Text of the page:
Sciencing the sh*t out of communications


In the Oscar-nominated movie ‘The Martian’ Matt Damon plays a NASA botanist stuck on Mars. His crew have departed as they have (reasonably) assumed he has been killed by an accident during their mission.

Damon survives, and wakes up to the magnitude of his situation. It will be several years before a rescue mission can reach him – but he only has sufficient supplies to last a few months.


But as a highly-qualified scientist, he does not panic. Nor does he give up and accept his fate. He decides to solve the problem in the most effective way possible.


In his own words – he decides to “science the sh*t” out of the problem.


He consults the notes left behind by his colleagues, and experiments using the limited resources at his disposal (including a highly creative way of growing potatoes). And keeps himself alive.


Not only is it a great movie, but it’s a metaphor for the way science has solved problems in the world we live. The houses we live in, the food we eat, the transport we use. All of these things were developed by scientists using the scientific method.


A hypothesis, followed by a deduction, and tested through observation. Then repeat.


And yet… why is so little work in the communications industry scientifically based, with little to no experimentation?


Isn’t it time we took this guesswork out of communications, and started sciencing the sh*t out of it? And, like Matt Damon with his potatoes, use that grounding in science to creatively grow something that will keep your business well fed?


It is particularly baffling as there is a wealth of scientific evidence out there. We now have a much better idea what works, and how communications can successfully influence behaviour.


The academic disciplines of behavioural economics, social psychology and neuroscience (collectively behavioural science) have given us a richer understanding of what drives human behaviour in recent years – specifically the importance of subconscious influences on decision-making.


More and more governments and businesses are now recognising that a behaviour-first, scientifically-led approach can use the insights of behavioural and marketing science to solve a range of communication challenges. In my own work I have successfully optimised call centre and live chat scripts, website and app user experience, advertising and direct marketing copy and layout, as well as internal communications, using this approach.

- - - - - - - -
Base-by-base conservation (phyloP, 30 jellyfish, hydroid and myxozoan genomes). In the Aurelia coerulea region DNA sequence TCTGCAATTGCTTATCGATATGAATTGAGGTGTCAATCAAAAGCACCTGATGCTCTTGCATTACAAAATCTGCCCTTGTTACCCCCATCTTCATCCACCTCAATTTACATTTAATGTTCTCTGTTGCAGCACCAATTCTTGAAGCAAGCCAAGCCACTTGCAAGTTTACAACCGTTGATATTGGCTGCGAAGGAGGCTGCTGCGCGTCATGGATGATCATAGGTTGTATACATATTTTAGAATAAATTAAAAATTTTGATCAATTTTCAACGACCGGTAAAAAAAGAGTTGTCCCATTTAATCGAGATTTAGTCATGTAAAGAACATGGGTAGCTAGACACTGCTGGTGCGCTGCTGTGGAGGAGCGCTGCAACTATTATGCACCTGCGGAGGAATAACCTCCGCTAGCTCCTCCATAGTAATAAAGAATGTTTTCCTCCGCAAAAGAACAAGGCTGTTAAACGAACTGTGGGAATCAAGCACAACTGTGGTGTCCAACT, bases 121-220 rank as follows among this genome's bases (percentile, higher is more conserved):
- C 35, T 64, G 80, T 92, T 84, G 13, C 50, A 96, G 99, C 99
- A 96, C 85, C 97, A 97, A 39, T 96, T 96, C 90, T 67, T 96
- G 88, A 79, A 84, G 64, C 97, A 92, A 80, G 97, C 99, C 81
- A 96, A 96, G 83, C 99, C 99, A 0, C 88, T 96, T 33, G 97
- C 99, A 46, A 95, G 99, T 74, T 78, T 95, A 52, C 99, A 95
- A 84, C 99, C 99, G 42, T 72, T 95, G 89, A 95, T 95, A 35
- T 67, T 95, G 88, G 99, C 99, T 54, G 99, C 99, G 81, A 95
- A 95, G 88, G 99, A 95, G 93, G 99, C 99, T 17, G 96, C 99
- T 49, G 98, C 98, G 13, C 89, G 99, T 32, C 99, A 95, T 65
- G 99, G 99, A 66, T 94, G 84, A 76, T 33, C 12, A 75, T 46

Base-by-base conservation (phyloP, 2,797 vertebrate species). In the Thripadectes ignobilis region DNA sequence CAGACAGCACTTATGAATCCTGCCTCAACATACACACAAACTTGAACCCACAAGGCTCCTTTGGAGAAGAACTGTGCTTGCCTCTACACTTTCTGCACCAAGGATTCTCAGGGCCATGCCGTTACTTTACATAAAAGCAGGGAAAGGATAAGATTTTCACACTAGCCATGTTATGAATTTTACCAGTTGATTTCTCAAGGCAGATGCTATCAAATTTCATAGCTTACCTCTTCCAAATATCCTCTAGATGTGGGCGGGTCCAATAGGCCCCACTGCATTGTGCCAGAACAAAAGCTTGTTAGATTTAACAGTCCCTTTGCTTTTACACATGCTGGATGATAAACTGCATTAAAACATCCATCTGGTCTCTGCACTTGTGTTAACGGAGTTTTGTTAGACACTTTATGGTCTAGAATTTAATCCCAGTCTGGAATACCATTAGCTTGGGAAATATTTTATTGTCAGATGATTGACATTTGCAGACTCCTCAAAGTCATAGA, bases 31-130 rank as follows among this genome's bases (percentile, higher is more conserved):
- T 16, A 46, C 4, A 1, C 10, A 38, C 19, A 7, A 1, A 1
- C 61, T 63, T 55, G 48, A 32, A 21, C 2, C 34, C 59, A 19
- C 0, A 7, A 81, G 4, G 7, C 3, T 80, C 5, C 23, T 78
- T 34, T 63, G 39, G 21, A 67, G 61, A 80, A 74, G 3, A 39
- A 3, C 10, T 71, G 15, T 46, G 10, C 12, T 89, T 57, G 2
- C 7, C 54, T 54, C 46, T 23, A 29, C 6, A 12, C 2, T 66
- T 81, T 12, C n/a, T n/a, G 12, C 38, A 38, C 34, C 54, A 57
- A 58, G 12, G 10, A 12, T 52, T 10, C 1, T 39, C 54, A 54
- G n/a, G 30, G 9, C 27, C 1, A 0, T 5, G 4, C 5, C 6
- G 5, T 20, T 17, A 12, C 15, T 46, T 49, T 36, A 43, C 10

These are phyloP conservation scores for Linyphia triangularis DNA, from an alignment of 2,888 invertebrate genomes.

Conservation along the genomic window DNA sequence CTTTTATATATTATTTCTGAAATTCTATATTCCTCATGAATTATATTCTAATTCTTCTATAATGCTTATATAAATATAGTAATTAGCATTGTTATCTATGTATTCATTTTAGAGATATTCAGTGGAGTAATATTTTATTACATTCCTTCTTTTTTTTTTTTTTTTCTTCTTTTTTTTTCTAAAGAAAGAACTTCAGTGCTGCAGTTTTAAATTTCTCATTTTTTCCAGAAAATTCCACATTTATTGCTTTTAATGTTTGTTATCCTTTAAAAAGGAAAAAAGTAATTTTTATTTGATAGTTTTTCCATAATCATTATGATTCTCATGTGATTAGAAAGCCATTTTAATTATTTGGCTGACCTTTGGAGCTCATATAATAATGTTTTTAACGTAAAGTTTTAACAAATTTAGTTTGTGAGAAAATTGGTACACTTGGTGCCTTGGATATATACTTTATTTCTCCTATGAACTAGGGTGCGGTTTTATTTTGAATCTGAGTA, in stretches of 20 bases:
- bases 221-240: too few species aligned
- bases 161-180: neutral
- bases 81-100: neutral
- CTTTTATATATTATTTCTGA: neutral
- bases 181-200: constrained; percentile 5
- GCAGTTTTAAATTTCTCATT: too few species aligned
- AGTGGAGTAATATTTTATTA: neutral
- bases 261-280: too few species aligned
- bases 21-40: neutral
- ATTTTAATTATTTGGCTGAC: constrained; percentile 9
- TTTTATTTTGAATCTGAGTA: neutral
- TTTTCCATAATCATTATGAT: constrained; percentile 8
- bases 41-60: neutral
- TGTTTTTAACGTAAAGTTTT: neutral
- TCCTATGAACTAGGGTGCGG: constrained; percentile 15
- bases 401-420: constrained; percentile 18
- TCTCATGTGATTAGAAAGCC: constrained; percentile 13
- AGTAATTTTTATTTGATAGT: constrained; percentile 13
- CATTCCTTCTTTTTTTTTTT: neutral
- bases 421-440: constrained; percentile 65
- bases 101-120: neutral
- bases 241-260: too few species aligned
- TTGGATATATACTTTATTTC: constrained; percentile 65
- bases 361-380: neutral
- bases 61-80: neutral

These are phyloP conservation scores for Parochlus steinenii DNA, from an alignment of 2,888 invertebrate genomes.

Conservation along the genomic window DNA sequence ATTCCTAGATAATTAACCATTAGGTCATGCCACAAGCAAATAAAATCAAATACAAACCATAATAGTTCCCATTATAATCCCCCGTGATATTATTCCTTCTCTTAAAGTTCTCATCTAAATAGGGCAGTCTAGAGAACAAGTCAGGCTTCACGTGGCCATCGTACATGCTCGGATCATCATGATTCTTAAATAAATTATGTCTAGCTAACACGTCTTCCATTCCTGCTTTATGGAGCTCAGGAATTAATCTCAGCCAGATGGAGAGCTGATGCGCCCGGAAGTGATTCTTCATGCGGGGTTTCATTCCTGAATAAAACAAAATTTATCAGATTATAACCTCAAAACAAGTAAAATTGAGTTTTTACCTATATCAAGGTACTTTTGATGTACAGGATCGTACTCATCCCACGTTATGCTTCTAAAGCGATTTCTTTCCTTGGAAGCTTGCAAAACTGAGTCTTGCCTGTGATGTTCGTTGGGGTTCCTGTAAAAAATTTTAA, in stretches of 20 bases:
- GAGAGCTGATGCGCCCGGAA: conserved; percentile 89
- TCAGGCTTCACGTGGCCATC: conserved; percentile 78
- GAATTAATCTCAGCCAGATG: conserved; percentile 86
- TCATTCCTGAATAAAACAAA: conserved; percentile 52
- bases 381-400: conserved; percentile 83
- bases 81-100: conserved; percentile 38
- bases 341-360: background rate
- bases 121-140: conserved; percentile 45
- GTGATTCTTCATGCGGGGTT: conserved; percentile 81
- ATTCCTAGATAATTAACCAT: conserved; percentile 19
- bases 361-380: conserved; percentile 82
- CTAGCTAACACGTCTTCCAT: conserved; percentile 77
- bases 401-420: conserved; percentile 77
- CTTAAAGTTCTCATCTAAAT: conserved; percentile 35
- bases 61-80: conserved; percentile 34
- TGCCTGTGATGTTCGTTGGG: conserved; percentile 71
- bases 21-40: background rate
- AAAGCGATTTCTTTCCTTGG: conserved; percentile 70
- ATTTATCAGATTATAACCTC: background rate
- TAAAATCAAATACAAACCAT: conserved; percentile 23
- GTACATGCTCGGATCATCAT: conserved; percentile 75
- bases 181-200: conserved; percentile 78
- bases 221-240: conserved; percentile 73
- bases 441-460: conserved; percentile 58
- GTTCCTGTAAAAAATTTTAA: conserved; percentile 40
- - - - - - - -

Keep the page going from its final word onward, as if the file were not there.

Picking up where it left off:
This experience has shown that everything communicates, and how you say it matters as much as what you say. Context is everything – which is why experimentation is so important.


For example, using social norms as a messaging approach (e.g. “other people like you have done this”) works best when talking to people about behaviours important to their identity and ego (e.g. wanting to be seen as a good person), such as fostering collaboration or sustainability. When speaking to a small business leader, who primarily seeks competitive advantage (i.e. doing what everyone else isn’t), that won’t motivate a change in behaviour.


Furthermore, the tools of digital communications and new advances in machine learning mean the opportunities to test and learn at speed and scale (and for low cost) are endless. From simple A/B split copy tests, to programmatic algorithms employed for sophisticated psychometric targeting of messaging, to pre-testing content based on cognitive psychological research, the platforms now exist to test and optimise messaging based on specific motivations – rather than generic assumptions based on arbitrary demographic traits like age, gender, or location.


But you don’t have to take my word for it (that wouldn’t be very scientific, would it?). The beauty of a science-led approach is that by testing hypotheses like these you can find out for sure what works in what context.


That’s how science built the world we live in today – I believe communication shouldn’t be any different.



Some Quick Tips

  1. Context is critical, so testing in a way that reflects the actual environment as closely as possible (e.g. via a controlled pilot) is critical.
  2. Recognise that the behaviours you want to influence may be driven by subconscious motivations, which will not be obvious from simply speaking to your audience.
  3. Build multiple hypotheses for testing. Finding ‘silver bullets’ is rare, so it is likely that different approaches may be needed for different audiences.


Richard Chataway is Vice-President of BVA Nudge Consulting UK, founder of Communication Science Group and a speaker/trainer on behavioural science and communications. He is also a board member of the Association for Business Psychology, and his book ‘The Business of Behaviour’ will be published later this year.



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